Buy Elavil without prescription



Elavil: Understanding the Medication and Its Uses

Elavil is a medication that contains the active ingredient Amitriptyline, which belongs to a group of drugs known as tricyclic antidepressants. It is used to treat various medical conditions, including depression, neuropathic pain, chronic tension-type headache prophylaxis, migraine prophylaxis, and bed-wetting in children aged six years and above. However, for the treatment of bed-wetting, it should only be given by doctors with expertise in treating patients with persistent bed-wetting, after excluding organic causes, and when no response has been achieved to other non-drug and drug treatments, including muscle relaxants and desmopressin.

How to Take Elavil

It is important to take Elavil exactly as your doctor has instructed you to. The appropriate formulation and strength of Elavil dosage regimen should be recommended by a doctor for each patient individually. You can take this medication with or without food, but it is essential to swallow the tablets with a drink of water, and not to chew them. Do not change the dose or stop taking the medicine without consulting your doctor first.

As with other medications for the treatment of depression, it may take a few weeks before you feel any improvement. The duration of treatment is usually at least six months and should be continued for as long as your doctor recommends. The underlying illness may persist for a long time, and if you stop your treatment too soon, your symptoms may return. For the treatment of neuropathic pain, chronic tension-type headache, and migraine prophylaxis, it might take a few weeks before you feel any improvement of your pain. Talk to your doctor about the duration of your treatment, and continue to take this medication for as long as your doctor recommends.

What to Do If You Take More Elavil Tablets Than You Should

If you accidentally take more Elavil tablets than you should, you should contact your doctor or nearest hospital casualty department immediately, even if there are no signs of discomfort or poisoning. Take the container of this medication with you if you go to a doctor or hospital.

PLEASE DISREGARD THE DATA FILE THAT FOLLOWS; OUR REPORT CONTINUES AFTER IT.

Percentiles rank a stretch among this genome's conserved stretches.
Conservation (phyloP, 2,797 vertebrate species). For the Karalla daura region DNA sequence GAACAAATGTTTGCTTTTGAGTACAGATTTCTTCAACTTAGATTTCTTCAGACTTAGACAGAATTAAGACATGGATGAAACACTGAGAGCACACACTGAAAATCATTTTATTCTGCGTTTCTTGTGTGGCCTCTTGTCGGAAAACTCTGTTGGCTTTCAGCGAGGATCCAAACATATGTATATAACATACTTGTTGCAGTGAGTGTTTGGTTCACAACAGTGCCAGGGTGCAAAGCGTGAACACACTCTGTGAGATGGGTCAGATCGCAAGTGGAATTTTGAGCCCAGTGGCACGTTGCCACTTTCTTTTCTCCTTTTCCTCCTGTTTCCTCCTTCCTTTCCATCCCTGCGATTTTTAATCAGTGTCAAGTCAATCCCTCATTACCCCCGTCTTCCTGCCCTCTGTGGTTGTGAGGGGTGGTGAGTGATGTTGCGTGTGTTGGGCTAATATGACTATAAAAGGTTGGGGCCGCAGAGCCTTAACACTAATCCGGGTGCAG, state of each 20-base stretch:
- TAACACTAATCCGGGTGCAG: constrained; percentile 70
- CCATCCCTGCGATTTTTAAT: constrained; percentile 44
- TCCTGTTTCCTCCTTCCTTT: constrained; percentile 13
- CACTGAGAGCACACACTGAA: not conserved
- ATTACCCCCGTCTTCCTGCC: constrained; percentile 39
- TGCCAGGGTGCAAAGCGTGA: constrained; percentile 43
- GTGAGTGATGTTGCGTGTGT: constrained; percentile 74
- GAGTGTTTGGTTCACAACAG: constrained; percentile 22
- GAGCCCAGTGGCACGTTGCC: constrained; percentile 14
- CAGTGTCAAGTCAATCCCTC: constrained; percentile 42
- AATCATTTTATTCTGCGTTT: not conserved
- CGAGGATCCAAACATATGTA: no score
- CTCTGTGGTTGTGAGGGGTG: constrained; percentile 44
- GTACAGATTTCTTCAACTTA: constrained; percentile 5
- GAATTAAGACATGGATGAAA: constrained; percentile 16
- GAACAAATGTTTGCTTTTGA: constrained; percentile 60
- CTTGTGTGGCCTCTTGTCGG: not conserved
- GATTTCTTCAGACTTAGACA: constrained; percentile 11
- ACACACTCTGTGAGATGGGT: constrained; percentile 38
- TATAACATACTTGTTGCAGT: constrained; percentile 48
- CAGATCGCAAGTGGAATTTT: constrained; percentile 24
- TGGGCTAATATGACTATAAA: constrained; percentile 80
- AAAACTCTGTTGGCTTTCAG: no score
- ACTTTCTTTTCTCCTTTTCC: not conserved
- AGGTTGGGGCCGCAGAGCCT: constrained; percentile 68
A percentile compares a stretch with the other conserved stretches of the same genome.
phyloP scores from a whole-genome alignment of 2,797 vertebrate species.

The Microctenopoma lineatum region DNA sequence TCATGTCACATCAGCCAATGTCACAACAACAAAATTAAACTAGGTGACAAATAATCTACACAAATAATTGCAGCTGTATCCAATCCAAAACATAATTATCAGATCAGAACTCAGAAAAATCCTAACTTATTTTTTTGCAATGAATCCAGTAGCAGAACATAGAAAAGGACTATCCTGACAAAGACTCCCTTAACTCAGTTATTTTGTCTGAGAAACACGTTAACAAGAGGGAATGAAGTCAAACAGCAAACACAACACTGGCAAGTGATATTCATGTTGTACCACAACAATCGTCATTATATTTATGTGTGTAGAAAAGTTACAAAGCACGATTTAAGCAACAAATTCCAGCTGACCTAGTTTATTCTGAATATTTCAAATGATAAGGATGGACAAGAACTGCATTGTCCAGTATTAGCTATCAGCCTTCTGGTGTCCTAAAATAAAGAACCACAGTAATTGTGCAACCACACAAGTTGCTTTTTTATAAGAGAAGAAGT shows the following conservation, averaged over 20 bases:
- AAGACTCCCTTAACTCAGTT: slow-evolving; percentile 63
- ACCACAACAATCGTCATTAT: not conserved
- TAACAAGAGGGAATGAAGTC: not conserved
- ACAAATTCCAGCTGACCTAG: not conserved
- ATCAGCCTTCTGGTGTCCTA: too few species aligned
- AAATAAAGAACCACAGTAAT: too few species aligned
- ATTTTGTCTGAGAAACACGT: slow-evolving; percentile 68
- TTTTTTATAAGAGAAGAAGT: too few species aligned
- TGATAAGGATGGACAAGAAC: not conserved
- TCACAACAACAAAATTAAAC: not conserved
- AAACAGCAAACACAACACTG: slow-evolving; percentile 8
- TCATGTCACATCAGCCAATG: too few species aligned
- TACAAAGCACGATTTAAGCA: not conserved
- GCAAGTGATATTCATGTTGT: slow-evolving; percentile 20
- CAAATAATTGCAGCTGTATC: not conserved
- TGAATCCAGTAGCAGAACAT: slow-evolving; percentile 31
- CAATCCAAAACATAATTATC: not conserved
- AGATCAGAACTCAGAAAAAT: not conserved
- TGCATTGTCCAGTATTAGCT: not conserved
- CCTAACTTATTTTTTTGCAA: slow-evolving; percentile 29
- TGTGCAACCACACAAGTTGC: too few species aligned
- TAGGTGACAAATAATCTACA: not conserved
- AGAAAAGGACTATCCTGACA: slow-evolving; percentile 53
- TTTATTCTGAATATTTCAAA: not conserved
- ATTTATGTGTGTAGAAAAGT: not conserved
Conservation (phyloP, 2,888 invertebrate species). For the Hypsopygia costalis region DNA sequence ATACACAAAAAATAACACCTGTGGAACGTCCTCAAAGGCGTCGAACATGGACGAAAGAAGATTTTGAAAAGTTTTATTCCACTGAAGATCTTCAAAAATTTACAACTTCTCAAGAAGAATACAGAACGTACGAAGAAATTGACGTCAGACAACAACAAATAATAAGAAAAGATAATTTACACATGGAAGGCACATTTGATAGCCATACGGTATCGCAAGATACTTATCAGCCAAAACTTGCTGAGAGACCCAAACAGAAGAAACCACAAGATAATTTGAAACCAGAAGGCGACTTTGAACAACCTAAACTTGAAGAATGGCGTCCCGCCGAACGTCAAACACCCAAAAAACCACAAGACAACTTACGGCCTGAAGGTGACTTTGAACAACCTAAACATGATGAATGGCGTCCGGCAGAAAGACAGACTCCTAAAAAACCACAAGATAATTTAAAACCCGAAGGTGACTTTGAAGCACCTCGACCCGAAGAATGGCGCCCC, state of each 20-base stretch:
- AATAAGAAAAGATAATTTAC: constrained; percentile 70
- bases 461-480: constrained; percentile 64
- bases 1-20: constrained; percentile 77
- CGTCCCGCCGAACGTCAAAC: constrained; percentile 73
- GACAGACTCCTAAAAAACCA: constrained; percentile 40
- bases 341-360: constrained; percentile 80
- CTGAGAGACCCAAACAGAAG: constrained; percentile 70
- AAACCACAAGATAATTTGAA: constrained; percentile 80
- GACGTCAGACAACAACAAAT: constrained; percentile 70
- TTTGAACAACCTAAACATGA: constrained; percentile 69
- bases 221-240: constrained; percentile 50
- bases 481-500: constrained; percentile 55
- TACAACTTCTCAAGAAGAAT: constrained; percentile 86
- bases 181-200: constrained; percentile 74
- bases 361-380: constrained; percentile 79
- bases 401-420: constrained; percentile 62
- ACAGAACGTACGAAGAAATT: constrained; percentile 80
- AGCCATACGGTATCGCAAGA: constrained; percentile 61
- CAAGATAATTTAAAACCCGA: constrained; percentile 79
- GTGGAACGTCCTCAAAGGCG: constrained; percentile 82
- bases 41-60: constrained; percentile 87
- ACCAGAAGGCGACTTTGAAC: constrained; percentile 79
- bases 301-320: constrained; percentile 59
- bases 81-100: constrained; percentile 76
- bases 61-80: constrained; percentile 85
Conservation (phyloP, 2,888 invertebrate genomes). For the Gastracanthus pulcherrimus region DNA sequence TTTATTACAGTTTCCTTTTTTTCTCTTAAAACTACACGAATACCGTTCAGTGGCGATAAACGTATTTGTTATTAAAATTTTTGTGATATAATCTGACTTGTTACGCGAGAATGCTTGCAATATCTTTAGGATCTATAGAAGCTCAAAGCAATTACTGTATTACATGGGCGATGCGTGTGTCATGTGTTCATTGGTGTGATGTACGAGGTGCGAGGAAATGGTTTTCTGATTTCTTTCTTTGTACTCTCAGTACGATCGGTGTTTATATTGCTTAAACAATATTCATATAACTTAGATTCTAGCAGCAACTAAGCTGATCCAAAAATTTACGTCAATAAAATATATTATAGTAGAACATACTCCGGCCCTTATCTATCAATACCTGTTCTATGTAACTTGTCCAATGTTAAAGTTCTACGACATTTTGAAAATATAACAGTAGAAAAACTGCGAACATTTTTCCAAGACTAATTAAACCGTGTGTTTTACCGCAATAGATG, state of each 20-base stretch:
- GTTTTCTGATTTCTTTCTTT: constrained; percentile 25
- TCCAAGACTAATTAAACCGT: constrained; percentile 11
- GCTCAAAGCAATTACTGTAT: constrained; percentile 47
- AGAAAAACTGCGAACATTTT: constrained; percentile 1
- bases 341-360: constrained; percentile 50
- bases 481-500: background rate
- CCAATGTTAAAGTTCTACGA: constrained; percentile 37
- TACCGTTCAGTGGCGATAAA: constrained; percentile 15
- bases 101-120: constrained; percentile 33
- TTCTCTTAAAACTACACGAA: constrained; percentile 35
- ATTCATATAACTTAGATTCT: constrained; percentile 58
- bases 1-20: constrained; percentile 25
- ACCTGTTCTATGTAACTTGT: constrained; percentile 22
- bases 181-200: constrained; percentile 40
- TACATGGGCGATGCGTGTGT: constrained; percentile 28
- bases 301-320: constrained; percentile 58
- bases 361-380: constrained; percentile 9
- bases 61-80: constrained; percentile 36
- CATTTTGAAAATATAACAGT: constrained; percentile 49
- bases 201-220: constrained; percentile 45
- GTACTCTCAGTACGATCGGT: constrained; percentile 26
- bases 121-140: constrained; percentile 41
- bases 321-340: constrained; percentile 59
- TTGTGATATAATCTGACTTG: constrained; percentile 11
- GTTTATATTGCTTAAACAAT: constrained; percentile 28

What to Do If You Forget to Take Your Elavil Tablets

If you forget to take your Elavil tablets, take the next dose at the usual time. Do not take a double dose to make up for a forgotten one.

How to Store Elavil

It is essential to keep Elavil out of the sight and reach of children and not to store it above 25°C (77°F). After the expiration date, throw away any unused medication.

Overall, Elavil is an effective medication for the treatment of various medical conditions, and it is crucial to follow your doctor's instructions when taking this medication to ensure that you receive the maximum benefits and minimize the risks of side effects.

Side effects

Like all medicines, this medicine can cause side effects, although not everybody gets them.

Very common:

  • sleepiness/drowsiness
  • shakiness of hands or other body parts
  • dizziness
  • headache
  • irregular, hard, or rapid heartbeat
  • dizziness when you stand up due to low blood pressure (orthostatic hypotension)
  • dry mouth
  • constipation
  • nausea
  • excessive sweating
  • weight gain
  • slurred or slow speech
  • aggression
  • congested nose


  • confusion
  • sexual disturbances (decreased sex drive, problems with erection)
  • disturbance in attention
  • changes in taste
  • numbness or tingling in the arms or legs
  • disturbed coordination
  • dilated pupils
  • heart block
  • fatigue
  • low sodium concentration in the blood
  • agitation
  • urination disorders
  • feeling thirsty

If you get any side effects, talk to your doctor or pharmacist. This includes any possible side effects not listed above.